This is the VOA Special English Economics Report.
Vietnam is planning to open its markets to more foreign-owned securities companies. The plan is part of a larger effort to reduce government control of businesses and increase foreign investment. But a number of corruption cases are a concern for many Vietnamese. And rising prices could be a threat to economic growth.
The Vietnamese economy has slowed after about ten years of fast growth. And debt is a problem for the country’s banks. Small businesses are struggling to get loans, and some people have lost jobs.
In July, the government announced plans to restructure some of the biggest state-owned groups. They include the country’s biggest oil producer, PetroVietnam.
But the recent arrest of banker Nguyen Duc Kien for financial crimes shocked investors. Stock prices dropped sharply immediately after his arrest.
In September, officials announced a change in rules for foreign ownership of Vietnamese securities companies. Under the new rules, foreign banks, investment and insurance companies can buy up to one hundred percent of the shares in an existing securities company. Economists say the move provides support for privatization.
Vuong Quan Hoang is an economist with the University of Brussels. He says the move is an important step for Vietnam.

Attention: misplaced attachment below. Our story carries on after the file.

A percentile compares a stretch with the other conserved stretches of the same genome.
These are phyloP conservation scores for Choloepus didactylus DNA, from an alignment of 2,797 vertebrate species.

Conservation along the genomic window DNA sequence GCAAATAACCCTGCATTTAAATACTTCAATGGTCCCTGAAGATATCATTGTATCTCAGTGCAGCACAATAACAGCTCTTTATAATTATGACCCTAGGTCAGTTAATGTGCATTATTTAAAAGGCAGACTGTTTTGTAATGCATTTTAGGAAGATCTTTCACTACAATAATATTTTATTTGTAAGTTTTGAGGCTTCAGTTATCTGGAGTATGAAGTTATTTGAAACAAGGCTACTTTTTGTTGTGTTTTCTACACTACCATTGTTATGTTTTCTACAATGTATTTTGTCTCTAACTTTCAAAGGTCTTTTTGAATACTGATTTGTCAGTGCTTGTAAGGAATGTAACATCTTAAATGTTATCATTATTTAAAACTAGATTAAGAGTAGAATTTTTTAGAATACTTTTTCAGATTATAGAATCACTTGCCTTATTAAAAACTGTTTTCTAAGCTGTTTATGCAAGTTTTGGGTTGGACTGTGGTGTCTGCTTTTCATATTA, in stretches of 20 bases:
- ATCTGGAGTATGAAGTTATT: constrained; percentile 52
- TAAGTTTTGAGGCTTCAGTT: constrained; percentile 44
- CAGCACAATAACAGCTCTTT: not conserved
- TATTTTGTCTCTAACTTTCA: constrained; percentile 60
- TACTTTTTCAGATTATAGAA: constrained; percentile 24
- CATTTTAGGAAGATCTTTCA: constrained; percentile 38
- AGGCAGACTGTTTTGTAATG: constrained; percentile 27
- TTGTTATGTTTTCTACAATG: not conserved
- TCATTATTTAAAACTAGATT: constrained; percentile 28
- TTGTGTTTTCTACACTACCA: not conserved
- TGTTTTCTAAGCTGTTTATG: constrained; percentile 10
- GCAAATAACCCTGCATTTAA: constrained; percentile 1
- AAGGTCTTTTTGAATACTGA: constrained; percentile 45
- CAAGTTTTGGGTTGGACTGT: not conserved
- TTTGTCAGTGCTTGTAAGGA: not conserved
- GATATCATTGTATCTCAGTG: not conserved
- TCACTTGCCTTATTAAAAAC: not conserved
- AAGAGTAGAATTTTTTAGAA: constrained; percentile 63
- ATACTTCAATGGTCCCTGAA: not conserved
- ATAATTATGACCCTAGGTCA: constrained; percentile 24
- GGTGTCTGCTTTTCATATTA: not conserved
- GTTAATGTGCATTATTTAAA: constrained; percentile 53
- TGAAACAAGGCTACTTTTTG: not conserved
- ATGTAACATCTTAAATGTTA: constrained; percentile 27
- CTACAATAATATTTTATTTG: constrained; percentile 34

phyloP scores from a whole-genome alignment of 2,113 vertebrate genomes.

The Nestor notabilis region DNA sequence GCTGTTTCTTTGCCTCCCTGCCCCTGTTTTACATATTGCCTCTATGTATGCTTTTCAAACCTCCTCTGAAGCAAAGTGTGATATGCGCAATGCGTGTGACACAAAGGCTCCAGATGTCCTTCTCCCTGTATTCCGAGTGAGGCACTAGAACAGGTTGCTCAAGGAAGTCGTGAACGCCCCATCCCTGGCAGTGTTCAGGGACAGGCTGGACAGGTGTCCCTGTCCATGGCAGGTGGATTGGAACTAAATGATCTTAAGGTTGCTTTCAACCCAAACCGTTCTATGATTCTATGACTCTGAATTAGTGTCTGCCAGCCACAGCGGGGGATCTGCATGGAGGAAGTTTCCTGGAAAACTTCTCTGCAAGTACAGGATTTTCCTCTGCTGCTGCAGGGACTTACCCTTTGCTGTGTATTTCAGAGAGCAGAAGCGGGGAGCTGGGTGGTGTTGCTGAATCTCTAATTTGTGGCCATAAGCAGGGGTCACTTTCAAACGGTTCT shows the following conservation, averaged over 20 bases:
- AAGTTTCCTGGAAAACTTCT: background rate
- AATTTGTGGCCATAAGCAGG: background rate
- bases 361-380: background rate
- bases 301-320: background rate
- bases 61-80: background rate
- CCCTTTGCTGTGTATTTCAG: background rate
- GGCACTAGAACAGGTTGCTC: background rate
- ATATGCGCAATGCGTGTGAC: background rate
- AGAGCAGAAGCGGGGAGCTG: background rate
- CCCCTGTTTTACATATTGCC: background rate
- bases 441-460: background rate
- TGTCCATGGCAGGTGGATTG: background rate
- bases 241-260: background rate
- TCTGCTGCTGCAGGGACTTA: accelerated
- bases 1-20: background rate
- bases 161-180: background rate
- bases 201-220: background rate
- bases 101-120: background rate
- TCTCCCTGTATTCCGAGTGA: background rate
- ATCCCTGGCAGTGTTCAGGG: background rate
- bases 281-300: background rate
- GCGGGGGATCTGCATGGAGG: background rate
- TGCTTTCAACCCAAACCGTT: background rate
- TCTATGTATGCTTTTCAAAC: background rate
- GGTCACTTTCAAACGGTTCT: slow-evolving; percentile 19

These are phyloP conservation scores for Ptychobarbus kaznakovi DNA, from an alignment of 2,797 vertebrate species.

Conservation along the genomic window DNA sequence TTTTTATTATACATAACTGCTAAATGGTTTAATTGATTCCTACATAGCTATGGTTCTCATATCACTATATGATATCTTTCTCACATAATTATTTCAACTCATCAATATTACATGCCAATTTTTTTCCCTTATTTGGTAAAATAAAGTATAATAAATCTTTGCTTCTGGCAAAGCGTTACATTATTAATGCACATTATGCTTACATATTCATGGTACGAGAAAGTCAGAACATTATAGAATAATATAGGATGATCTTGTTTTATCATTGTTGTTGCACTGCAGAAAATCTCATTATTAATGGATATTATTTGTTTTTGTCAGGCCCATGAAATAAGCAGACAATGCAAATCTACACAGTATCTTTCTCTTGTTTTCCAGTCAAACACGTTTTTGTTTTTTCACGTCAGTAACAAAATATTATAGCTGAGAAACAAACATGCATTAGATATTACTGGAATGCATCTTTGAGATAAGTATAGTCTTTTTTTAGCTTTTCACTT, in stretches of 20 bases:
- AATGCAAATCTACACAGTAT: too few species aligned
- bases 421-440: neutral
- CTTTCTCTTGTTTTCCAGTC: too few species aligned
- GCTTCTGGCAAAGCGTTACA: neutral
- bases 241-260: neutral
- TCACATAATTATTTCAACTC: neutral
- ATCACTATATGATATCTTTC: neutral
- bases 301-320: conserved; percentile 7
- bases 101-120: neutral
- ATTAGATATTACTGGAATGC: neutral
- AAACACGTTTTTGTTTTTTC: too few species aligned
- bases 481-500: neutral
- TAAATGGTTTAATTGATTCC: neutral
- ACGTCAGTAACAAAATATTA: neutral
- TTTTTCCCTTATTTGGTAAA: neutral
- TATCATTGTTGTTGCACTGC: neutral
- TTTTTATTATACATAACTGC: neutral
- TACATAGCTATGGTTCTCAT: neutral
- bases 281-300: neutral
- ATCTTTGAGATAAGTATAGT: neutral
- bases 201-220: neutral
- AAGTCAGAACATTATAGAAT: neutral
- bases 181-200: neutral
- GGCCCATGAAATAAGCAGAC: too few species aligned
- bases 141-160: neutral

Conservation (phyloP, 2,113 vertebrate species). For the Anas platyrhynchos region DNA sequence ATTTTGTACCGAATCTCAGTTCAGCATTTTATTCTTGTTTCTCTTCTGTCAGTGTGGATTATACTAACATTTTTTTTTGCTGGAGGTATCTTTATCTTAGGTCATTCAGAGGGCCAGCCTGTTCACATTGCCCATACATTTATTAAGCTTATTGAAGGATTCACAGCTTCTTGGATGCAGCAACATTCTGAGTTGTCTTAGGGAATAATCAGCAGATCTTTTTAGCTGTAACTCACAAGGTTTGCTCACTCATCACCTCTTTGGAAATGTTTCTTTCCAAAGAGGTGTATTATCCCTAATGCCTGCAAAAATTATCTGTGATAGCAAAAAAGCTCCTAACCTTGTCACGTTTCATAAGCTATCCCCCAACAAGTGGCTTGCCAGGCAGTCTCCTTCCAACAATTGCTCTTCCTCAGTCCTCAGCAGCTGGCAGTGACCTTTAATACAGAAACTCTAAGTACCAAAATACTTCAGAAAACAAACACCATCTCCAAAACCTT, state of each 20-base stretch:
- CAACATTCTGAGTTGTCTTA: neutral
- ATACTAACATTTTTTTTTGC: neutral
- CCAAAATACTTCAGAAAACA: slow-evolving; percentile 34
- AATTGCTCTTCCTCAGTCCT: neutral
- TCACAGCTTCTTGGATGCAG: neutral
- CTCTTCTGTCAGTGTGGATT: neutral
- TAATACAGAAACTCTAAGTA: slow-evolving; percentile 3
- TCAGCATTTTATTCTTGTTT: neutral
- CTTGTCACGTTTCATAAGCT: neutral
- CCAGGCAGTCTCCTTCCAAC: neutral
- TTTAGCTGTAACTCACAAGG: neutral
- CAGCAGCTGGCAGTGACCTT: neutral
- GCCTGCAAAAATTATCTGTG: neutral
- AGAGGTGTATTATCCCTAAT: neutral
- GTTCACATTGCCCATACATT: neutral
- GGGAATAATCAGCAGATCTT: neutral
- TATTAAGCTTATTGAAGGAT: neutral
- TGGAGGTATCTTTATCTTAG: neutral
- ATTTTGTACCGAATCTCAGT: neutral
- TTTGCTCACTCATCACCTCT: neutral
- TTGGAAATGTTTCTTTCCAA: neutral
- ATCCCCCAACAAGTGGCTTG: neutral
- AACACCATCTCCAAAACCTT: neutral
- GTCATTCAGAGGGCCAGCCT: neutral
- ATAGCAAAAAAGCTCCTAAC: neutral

VUONG QUAN HOANG: “For foreign securities companies, I think this is going to be a good thing.”
But Vuong Quan Hoang says the changes will likely not be felt for another twelve months, when the economy is stronger. He says there is a lot of work to be done now. And, he adds, there could be trouble in the Vietnamese real estate market.
VUONG QUAN HOANG: “Right now there are issues with the real estate market, which is something big, and the interconnection between the real estate market, the securities market and the banking system.”
There are already growing signs of public dissatisfaction with the economy. Recently, a group of students protested near the offices of PetroVietnam and the gas company Petrolimex. One student says rising fuel prices hit poor people hardest.
And there is growing anger over corruption.
This student says people are expected to pay bribes, providing money or gifts to officials to get the most basic services, like hospital care. Observers have welcomed the actions Vietnam has taken. But politics and the economy are linked in the country. And how well reforms will work remains unclear.
And that’s the VOA Special English Economics Report. I’m Barbara Klein.
Adapted from a report by Marianne Brown